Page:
Sistema Zacatón is area with incredible characteristics unparalleled in the world. In total this area contains some 20 unusual features – sinkholes, caves, springs created by deep groundwater heated by volcanic processes. Karstification processes here continue today as well – acidic groundwater continues to strip away the limestone and deposits it in unusual travertine formations.
Sinkhole with a double bottom
Poza Verde has a diameter of 120 – 150 m. It is hard to access – beautiful blue water is encircled by tall limestone cliffs.
Water in this lake is somewhat cooler than in neighboring cenotes – 28 – 29° C. Unlike to other sinkholes nearby, water here is stratified, with chemocline. Surface water is not acidic. Thus Poza Verde seems to be more like a "normal lake".
Depth of sinkhole is 40 – 48 m what is comparatively little if compared to neighbouring sinkholes. There have been attempts without success to find any large side passages. Bottom of sinkhole is extremely level.
This is explained by the fact that the bottom of sinkhole is several metres thick travertine lid formed at some earlier time when water level was considerably lower. Below this lid there is located another void filler with thermal water.
- Marcus Gary, Sistema Zacatón, research homepage. Accessed in the 23rd June 2010
|Coordinates:||22.9934 N 98.1615 W|
|Categories:||Sinkholes, Ecosystems, Lakes and streams|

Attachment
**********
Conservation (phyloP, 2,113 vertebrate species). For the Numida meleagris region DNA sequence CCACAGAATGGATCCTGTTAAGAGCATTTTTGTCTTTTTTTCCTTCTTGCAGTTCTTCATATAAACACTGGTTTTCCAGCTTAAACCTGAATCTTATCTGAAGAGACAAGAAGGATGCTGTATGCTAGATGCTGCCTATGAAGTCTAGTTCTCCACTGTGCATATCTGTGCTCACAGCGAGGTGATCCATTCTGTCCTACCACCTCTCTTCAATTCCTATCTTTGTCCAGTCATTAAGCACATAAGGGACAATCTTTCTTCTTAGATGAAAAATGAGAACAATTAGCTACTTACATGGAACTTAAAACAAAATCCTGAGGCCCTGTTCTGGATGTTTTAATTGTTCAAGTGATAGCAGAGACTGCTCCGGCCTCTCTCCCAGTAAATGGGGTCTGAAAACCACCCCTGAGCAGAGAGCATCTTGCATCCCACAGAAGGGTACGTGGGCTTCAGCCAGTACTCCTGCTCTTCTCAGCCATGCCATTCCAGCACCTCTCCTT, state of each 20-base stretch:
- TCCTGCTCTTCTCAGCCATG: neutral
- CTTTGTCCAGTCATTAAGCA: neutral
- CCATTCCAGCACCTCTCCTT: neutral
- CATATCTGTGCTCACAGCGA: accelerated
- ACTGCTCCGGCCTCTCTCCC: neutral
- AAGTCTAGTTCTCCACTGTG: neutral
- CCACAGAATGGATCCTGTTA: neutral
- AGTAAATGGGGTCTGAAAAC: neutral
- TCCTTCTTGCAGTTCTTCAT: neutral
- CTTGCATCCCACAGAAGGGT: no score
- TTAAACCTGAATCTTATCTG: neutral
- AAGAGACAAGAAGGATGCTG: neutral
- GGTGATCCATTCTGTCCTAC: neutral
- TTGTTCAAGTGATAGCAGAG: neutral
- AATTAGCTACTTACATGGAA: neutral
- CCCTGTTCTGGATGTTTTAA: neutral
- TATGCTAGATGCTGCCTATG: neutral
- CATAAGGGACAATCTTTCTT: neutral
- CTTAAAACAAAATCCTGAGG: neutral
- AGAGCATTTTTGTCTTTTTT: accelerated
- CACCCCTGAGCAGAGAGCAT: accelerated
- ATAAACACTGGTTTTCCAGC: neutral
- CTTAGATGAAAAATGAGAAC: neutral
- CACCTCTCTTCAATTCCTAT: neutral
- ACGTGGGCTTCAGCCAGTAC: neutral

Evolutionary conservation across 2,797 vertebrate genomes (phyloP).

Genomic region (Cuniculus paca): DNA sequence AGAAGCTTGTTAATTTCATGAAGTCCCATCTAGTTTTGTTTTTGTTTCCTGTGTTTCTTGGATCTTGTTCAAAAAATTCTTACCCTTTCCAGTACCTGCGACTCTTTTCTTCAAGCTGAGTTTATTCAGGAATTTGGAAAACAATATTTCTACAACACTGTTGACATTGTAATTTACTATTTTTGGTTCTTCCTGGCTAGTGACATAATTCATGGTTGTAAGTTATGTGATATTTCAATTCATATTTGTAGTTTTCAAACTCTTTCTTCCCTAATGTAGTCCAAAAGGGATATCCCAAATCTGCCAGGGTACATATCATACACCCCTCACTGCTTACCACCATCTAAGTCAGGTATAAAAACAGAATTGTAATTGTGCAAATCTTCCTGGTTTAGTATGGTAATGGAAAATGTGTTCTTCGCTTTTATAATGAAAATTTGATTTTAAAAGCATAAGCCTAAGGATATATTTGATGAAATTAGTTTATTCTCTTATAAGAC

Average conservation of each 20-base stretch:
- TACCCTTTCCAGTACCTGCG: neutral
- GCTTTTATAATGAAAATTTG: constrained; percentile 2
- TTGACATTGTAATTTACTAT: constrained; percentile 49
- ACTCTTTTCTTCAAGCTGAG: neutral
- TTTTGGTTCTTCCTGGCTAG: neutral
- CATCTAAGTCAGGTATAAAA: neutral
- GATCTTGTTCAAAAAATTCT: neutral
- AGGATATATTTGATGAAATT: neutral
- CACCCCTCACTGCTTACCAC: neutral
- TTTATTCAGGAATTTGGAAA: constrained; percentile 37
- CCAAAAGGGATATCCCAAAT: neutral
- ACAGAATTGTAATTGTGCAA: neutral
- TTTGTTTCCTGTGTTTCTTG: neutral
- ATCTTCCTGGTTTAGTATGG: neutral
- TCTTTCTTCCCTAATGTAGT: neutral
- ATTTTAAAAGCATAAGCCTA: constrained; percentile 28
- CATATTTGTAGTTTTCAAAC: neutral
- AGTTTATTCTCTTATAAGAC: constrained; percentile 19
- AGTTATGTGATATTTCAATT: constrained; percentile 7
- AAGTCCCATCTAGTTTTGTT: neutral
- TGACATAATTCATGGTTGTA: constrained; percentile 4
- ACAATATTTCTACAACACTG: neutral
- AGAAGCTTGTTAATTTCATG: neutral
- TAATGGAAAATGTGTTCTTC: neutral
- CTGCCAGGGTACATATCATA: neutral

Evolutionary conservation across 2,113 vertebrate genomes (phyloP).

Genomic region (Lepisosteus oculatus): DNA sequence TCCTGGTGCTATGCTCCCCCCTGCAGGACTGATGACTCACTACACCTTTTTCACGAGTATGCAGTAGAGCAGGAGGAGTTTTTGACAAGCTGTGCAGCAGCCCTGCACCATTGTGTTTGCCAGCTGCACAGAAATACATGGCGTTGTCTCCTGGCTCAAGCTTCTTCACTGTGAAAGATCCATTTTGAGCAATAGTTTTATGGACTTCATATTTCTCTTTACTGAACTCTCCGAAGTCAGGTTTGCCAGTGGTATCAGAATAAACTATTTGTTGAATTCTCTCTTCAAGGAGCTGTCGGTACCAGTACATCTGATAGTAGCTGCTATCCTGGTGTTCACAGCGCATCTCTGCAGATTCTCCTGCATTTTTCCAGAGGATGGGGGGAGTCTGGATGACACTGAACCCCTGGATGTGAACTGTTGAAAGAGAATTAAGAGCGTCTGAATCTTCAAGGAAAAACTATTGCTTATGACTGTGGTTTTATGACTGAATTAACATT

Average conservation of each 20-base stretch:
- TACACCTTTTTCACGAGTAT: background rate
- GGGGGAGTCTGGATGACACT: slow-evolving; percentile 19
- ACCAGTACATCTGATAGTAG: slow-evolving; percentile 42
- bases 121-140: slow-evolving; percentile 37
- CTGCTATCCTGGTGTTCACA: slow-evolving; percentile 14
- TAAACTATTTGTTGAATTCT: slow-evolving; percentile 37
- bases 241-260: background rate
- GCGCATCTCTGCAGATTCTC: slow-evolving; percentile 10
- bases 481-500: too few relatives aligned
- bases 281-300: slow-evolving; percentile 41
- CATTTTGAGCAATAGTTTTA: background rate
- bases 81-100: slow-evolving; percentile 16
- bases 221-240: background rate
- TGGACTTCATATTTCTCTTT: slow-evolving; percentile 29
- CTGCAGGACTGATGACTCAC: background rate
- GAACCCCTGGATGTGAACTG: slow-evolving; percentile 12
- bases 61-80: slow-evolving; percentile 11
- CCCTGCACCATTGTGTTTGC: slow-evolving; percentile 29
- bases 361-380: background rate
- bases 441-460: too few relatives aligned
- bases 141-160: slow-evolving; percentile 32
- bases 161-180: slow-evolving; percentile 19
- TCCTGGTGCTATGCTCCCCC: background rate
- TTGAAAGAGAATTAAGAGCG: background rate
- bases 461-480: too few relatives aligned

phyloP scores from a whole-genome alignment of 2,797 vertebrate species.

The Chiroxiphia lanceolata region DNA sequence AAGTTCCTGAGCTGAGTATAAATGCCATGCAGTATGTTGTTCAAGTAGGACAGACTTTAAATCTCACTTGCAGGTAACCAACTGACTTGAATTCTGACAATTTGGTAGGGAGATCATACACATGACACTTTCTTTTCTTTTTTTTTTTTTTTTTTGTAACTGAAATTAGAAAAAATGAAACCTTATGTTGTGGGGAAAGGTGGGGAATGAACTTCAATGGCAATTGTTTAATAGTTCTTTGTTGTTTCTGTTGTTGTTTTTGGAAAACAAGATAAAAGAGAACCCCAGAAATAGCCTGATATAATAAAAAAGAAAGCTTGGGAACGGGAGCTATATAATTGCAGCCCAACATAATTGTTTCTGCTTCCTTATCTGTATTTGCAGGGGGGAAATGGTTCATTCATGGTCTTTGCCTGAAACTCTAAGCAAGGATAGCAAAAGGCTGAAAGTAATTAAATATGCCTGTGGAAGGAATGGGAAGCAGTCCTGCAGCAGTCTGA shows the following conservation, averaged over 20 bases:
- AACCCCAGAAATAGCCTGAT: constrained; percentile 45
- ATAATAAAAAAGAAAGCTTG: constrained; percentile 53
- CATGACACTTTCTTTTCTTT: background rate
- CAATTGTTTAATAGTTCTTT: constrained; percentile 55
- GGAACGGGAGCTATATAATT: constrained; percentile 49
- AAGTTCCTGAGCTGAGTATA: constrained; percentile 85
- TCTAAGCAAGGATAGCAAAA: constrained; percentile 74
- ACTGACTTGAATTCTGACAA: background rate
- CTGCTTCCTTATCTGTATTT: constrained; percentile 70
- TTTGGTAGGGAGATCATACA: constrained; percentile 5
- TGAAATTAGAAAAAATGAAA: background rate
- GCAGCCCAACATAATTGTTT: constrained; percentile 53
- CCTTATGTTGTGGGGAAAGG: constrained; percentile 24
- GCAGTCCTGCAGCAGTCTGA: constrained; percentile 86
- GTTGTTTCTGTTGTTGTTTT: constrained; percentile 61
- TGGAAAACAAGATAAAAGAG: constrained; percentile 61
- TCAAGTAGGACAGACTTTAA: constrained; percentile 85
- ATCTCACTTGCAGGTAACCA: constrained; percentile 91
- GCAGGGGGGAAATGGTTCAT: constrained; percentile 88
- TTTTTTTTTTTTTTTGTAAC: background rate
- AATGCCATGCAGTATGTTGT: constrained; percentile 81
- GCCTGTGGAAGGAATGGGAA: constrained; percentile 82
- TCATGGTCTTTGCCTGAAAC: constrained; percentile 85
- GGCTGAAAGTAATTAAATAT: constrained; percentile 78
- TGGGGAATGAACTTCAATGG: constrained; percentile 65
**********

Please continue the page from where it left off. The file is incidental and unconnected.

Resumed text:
|Address:||North America, Mexico, Tamaulipas, southern part of the state, 12 km north-west from Aldama town|
|Alternate names:||Cenote Verde|
Few countries of the world can offer such array of unique and astounding attractions as Mexico.
Area of this country was cradle of several highly developed indigenous civilizations and some regions in the country are dotted with remnants of ancient cities with temples, palaces and pyramids.
Category includes outstanding sinkholes – large natural depressions or holes, which for most part represent collapsed caves.
This book illustrates the diversity of hypogene speleogenetic processes and void-conduit patterns depending on variations of the geological environments by presenting regional and cave-specific case studies. The cases include both well-known and newly recognized hypogene karst regions and caves of the world. They all focus on geological, hydrogeological, geodynamical and evolutionary contexts of hypogene speleogenesis.
The Encyclopedia of Caves and Karst Science contains 350 alphabetically arranged entries. The topics include cave and karst geoscience, cave archaeology and human use of caves, art in caves, hydrology and groundwater, cave and karst history, and conservation and management. The Encyclopedia is extensively illustrated with photographs, maps, diagrams, and tables, and has thematic content lists and a comprehensive index to facilitate searching and browsing.